This meta-analysis found that vitamin D supplementation did not have an effect on the risk of fractures or falls, and there were no meaningful effects on BMD. The authors also concluded that there were no differences between the effects of higher and lower doses of vitamin D (1).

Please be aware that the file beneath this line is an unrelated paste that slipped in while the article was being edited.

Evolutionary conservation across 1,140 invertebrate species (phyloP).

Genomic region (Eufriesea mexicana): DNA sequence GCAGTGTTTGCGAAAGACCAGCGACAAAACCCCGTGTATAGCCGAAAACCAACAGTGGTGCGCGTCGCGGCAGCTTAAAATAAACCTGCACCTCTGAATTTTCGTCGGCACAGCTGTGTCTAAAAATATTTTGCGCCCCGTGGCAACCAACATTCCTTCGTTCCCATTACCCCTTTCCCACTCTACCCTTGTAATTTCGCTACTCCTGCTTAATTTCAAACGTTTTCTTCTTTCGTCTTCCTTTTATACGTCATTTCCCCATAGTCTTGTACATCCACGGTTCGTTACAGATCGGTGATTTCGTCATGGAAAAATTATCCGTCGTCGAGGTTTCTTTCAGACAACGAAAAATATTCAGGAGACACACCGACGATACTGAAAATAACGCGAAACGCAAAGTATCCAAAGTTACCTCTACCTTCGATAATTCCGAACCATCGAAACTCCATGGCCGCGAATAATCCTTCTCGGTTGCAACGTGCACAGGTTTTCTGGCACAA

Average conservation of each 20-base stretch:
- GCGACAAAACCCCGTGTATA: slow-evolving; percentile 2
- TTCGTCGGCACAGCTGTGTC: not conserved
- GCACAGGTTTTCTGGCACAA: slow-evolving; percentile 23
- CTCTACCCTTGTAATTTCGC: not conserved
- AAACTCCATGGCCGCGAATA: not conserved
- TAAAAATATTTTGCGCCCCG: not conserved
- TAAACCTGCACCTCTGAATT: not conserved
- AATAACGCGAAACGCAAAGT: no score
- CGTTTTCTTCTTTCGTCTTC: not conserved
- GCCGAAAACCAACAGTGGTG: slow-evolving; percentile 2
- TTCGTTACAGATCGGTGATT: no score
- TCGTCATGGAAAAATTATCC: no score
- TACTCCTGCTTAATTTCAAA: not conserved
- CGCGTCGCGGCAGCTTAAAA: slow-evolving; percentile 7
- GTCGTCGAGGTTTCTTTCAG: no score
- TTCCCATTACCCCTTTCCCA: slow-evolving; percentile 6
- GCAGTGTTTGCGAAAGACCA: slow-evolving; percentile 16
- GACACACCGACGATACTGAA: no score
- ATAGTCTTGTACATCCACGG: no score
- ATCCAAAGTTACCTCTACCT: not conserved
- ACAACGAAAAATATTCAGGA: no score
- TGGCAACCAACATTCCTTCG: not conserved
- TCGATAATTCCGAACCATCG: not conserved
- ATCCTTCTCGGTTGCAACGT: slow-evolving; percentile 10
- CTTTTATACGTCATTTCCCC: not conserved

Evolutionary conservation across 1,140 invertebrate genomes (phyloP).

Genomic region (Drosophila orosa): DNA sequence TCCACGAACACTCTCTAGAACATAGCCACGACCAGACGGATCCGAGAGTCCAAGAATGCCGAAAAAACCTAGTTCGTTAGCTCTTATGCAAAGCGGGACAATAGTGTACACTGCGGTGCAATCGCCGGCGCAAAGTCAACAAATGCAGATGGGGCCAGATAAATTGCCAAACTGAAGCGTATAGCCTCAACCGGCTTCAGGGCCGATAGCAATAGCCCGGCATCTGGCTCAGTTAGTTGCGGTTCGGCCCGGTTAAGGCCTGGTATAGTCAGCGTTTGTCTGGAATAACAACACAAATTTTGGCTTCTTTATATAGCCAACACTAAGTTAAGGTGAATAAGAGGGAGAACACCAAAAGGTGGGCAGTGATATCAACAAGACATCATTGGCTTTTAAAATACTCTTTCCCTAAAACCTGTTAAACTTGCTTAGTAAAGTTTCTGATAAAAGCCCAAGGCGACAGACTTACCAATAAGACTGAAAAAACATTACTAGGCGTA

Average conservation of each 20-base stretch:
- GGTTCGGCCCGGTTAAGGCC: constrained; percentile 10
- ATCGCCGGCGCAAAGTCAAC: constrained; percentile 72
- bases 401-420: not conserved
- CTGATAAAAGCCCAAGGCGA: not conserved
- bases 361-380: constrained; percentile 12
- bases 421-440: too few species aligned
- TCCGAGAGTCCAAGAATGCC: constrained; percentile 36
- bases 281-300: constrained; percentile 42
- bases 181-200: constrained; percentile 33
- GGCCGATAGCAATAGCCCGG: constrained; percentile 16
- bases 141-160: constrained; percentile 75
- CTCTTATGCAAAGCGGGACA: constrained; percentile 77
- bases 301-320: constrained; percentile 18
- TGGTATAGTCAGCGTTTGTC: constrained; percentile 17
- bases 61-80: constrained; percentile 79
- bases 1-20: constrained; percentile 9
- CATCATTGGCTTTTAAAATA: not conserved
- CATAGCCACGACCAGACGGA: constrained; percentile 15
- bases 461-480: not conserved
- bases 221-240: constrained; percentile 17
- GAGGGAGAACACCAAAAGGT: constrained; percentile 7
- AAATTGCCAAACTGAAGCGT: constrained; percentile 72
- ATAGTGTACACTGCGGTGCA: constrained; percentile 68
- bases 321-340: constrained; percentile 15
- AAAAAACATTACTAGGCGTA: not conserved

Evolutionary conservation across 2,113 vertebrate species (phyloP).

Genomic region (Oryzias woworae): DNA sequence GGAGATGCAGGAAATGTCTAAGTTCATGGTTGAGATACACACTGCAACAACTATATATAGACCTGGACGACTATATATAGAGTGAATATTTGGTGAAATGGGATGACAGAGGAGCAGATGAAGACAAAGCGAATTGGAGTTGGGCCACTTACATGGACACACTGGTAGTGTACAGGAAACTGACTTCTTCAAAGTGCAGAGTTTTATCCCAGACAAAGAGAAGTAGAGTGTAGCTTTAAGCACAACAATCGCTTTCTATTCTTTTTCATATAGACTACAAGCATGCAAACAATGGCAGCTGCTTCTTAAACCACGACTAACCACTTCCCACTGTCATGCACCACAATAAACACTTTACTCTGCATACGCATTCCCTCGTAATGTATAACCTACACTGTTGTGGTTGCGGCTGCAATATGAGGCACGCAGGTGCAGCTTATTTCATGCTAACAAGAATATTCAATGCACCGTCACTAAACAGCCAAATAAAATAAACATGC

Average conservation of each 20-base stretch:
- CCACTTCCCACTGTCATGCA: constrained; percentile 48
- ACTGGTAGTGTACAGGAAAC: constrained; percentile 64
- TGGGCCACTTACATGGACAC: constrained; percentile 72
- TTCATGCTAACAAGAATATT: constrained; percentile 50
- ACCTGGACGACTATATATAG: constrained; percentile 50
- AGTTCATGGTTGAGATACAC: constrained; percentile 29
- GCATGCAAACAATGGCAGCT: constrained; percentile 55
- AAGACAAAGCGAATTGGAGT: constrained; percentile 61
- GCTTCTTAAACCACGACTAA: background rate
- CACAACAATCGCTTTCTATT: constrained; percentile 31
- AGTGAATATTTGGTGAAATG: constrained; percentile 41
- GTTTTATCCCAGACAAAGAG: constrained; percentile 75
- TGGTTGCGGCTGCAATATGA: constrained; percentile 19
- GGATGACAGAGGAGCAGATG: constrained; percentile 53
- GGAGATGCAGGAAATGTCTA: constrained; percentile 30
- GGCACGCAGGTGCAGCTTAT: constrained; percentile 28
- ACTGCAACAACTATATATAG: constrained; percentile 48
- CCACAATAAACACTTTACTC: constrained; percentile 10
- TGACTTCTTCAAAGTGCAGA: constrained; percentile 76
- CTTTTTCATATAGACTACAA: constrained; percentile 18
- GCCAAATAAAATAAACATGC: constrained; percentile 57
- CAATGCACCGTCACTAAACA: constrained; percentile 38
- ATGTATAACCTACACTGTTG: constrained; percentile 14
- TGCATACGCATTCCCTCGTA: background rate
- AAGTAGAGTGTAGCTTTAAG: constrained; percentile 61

In more than half of the trials, subjects had a baseline vitamin D level (25OHD) of <50 nmol/L (a cutoff considered by many including the Endocrine Society (2) to indicate vitamin D insufficiency), and almost all had a baseline 25OHD <75 nmol/L. Only four trials (6%) studied people with vitamin D deficiency (25OHD <25 nmol/L), in whom vitamin D supplementation may produce different results. Since there is large variability in how vitamin D levels respond to fixed doses of vitamin D (most studies used 1000 IU per day or less), 25OHD levels may not have reached the target range of interest in these studies. The finding that vitamin D alone may not prevent fractures, falls or improve BMD is consistent with prior published studies. While studies have shown little impact on outcomes when vitamin D or calcium are used separately, a review of trials of calcium and vitamin D used together in individuals living in long-term care showed benefit (3). The current meta-analysis by Bolland included only 20 trials (25%) of vitamin D taken with calcium vs. calcium alone, and did not include studies that compared vitamin D used together with calcium vs. no treatment. Although the major strength of the current study lies in the large number of studies included in the analysis, it is important to recognize potential limitations including the heterogeneity of populations, study designs and results of the studies in the meta-analysis. Importantly, this study did not specifically address the vitamin D requirements of individuals with osteoporosis, those with risk factors for osteoporotic fractures, or those with risk factors for vitamin D deficiency. It is important to remember that vitamin D is needed for optimal calcium absorption from the gut, and plays an important role in calcium balance and bone mineralization. Inadequate vitamin D can result in poor bone mineralization, as well as bone loss due to a rise in parathyroid hormone levels. Although this study suggests that routine vitamin D supplementation, in particular, high dose vitamin D, may not be necessary for healthy individuals in the general population, these findings cannot be applied to people with osteoporosis, or to those with risk factors for fractures or vitamin D deficiency. Osteoporosis Canada recommends that individuals with osteoporosis or with risk factors for fractures receive adequate vitamin D, as recommended at 800-2000 IU per day (4), however vitamin D dosing may require adjustment in order to achieve the adequate 25OHD level needed for optimal calcium homeostasis. Further studies are needed to clarify the optimal 25OHD level for those with osteoporosis or with risk factors for fracture. High dose vitamin D supplementation should be avoided due to potential harms (5). There are large randomized trials currently ongoing to help answer questions about effects of vitamin D supplementation on other aspects of health (6). Appropriate osteoporosis medication may be required for those at high fracture risk. It is important to note that clinical trials showing the effectiveness of osteoporosis medications all included vitamin D and calcium as part of the treatment regimen. References: 1. Bolland et al Lancet Diabetes Endocrinol Oct 2018 2. Evaluation, Treatment, and Prevention of Vitamin D Deficiency: an Endocrine Society Clinical Practice Guideline. Michael F. Holick et al The Journal of Clinical Endocrinology & Metabolism, 2011 96 (7): 1911-1930. 3. Papaioannou et al CMAJ 2015 187: 1-11. 4. Vitamin D in adult health and disease: a review and guideline statement from Osteoporosis Canada by David A. Hanley MD et al CMAJ 2010 5. Smith et al 2017 J Steroid Biochem Mol Biol173:317-22 6. Pradhan AD Manson JE Update on the Vitamin D and OmegA-3 trial (VITAL). Study J Steroid Biochem Mol Biol. 2016 Jan;155(Pt B):252-6. 7. Manson JE et al. Vitamin D supplements and prevention of cancer and cardiovascular disease. N Engl J Med 2018 Nov 10; [e-pub]. (https://doi.org/10.1056/NEJMoa1809944) Prepared by Aliya Khan, Sandra Kim, Rowena Ridout and Lianne Tile, on behalf of the Scientific Advisory Council of Osteoporosis Canada, Rapid Response Committee.